Hello, reader. Would you consider yourself a broad-minded gamer? Are you willing to look past an unusual and potentially embarrassing theme in exchange for quality gameplay? If so, how far are you willing to go? Tanto Cuore [$2.99], the latest trading card game adaptation from the folks at Playdek, will likely provide answers to those questions you may never have thought to ask yourself. For my part, I know I discovered a new line for my own tolerances.
So, sometimes a game comes a long that just kind of pushes things thematically in uncomfortable ways. I'm not talking so much about stuff like Binding of Isaac or Spec Ops: The Line that deliberately disturb the player to try to send a message about a genuinely troubling real issue. I'm talking more about games that probably didn't mean to make people feel embarrassed, but did nonetheless. Sometimes, these games offer great gameplay, but the whole time you're playing, you're just praying nobody else enters the room unexpectedly. Well, at least in the case of this game, you only have to cover up your mobile device, not the TV.
Tanto Cuore is a card game of the deck building variety, for two to four players. In it, players take the role of the master of the house, and the goal of the game is to accrue the most victory points. You earn victory points by, here we go, gathering love points to hire maids from a central pool, who in turn have unique abilities that will give you more love points, allow you to play more cards per turn, or add to your victory points. If you ever played Dominion, this is going to feel more than a little familiar, once you get past the anime girls in short-skirted maid outfits that adorn almost every card.
The rules are actually pretty complex, but I'll try to give you a brief rundown here. Each turn, cards are drawn from your main deck. You have a limited number of actions, called servings, that you can perform on each turn. By default, you'll have just one, but certain maids and events can add more. On each turn, you'll draw several cards from your house pile. Use maid cards from your hand to add to your victory points, love points, or to draw more cards, then play resource cards that add to your love points. Using these love points, you'll hire maids from the shared town area, which is made up of stacks containing several copies of each card, and finish your turn. In addition to the regular cards in town, there will be two random special private maids available at any given time. Private maids yield powerful effects, but you can only benefit from one at a time, so you should choose wisely.
Private maids are hired directly into your private quarter pile, while other maids are hired into your house pile. In addition to your house and private chambers, you can use a serving to move a maid into your chamber pile, which confers special bonuses with certain maids and, importantly, takes them out of the active pool of cards you'll be drawing from. Aside from the maid cards, you can also spend your love points on resource cards with higher yields, or on illnesses or bad habits, which can be played on an opponent's maids to sabotage them. The game ends when any two stacks of cards in the town are completely exhausted. Victory points are tallied based on the maids you've collected, and the player with the highest amount is declared the winner.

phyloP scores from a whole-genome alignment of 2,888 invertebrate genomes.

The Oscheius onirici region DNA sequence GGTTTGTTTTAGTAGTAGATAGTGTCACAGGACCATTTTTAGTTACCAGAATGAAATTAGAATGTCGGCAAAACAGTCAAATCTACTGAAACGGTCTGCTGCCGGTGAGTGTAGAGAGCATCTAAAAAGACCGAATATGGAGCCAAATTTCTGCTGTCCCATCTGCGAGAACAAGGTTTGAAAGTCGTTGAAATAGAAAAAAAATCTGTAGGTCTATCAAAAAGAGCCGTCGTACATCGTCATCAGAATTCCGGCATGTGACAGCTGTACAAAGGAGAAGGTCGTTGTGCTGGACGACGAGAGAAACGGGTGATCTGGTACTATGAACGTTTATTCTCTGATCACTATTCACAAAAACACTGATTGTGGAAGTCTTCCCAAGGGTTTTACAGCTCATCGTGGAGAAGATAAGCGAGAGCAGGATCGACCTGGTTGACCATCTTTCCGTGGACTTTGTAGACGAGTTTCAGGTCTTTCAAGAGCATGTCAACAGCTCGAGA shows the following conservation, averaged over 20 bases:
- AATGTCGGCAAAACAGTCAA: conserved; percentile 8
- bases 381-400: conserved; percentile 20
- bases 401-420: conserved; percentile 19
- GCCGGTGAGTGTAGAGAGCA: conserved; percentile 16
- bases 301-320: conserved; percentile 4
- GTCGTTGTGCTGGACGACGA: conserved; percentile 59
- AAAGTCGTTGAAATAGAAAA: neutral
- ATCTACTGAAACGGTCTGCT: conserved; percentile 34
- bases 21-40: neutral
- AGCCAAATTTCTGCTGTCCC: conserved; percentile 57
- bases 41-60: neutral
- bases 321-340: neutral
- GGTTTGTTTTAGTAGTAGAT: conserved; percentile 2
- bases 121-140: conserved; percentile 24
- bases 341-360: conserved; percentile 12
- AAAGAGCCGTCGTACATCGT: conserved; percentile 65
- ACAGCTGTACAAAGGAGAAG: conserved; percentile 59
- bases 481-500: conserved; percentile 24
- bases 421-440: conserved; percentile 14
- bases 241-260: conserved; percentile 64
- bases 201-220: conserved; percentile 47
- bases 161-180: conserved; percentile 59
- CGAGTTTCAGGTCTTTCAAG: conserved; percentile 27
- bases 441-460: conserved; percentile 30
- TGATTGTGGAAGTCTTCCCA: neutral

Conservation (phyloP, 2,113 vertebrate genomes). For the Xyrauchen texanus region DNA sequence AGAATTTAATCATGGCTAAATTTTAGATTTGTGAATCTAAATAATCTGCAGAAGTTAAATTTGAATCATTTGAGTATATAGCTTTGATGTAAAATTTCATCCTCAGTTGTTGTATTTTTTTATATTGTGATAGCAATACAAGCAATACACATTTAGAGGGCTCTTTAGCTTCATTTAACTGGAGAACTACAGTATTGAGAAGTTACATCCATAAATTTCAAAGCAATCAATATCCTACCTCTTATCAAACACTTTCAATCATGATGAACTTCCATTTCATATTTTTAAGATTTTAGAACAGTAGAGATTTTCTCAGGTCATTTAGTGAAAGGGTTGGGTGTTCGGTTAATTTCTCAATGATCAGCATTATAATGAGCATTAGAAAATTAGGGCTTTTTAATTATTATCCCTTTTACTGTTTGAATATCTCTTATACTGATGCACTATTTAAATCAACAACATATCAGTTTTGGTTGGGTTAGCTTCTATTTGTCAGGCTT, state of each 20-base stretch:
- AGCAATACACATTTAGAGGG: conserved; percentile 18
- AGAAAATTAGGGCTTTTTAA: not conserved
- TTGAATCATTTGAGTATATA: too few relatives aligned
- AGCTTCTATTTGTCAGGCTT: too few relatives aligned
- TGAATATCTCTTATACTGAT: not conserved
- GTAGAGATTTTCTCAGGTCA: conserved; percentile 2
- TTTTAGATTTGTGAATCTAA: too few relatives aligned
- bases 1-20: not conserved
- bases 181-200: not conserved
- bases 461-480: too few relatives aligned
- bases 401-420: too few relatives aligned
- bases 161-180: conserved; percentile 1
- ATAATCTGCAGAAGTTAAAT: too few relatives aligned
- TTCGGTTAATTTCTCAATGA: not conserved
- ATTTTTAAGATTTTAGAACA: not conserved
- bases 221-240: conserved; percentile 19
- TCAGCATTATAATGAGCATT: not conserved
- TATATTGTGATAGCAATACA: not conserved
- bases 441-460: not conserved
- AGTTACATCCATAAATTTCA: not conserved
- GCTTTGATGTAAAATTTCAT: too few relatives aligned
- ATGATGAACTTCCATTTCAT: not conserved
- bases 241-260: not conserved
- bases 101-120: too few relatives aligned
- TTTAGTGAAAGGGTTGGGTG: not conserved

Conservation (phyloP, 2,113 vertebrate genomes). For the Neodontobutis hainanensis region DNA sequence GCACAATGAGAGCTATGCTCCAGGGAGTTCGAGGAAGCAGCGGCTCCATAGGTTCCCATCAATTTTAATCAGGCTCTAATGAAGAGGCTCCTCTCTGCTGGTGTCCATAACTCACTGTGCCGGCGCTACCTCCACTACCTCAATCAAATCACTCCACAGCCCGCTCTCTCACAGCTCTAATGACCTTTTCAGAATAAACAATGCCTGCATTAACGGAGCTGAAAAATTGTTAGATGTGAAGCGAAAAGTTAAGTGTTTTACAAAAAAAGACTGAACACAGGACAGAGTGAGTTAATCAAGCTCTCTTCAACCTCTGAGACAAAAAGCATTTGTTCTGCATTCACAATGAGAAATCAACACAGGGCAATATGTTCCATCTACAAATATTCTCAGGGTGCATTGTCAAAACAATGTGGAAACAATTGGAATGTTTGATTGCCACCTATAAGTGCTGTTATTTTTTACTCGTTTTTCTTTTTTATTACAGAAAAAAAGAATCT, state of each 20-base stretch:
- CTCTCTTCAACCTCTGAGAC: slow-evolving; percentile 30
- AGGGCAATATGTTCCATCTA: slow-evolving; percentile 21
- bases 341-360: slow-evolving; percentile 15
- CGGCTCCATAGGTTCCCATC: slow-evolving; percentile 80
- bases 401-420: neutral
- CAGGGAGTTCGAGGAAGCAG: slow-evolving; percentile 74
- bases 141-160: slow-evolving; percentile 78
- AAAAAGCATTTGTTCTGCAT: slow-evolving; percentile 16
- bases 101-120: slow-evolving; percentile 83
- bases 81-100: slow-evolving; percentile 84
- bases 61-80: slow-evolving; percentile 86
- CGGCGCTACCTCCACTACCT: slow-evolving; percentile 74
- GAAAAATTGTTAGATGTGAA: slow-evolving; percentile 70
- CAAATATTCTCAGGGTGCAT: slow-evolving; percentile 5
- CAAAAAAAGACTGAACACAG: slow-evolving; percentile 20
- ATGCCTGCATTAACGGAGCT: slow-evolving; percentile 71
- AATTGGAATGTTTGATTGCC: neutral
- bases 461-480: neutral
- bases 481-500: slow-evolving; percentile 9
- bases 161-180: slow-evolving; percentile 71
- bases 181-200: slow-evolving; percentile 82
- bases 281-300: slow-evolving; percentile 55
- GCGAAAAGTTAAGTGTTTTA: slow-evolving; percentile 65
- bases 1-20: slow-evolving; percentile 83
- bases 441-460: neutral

Well, glad I could clear that up completely for you. But seriously, like many card games, it all makes sense after a game or two, and the game does provide an excellent tutorial, as usual for Playdek. Also as usual for Playdek, Tanto Cuore supports single player with AI opponents, local pass-and-play, and online play, both real-time and asynchronous. Playdek always does a wonderful job making the digital versions of these card games, and their familiar touch is in full effect here. The game is fully furnished with voices, albeit in Japanese, sound effects, and appropriate music. As a conversion, it's top-notch, no complaints.
As for the game itself, it's quite a good card game, nicely balanced with a lot of viable strategies for success. As we're presently between Dominion apps on the App Store, from a gameplay point of view, Tanto Cuore fits the bill perfectly for anyone looking for that style. Yet, the theme of the game is weird, to be diplomatic. It's not that I'm against odd premises for games. I love them, in fact, but this game feels just a little bit close to fetish fuel with its provocative artwork and master-servant theme. It's something I think a lot of players aren't going to be willing to get past to get to the quality game inside.
The good news about that is that the part you have to tolerate is right there staring at you in the screenshots. If you can look at those screens, see the illustrations on the cards, read that you are getting into a game with a complete maid theme, and are okay with that, then I'm happy to report that you'll find an excellent card game waiting for you. If you're even a little bit uncomfortable with the idea, then back out right now, because Tanto Cuore is all maids, all the time. There are no halfway measures here. I enjoyed playing the game, but I didn't enjoy having to explain what I was doing to my significant other, so plan appropriately if you've got your eye on this one.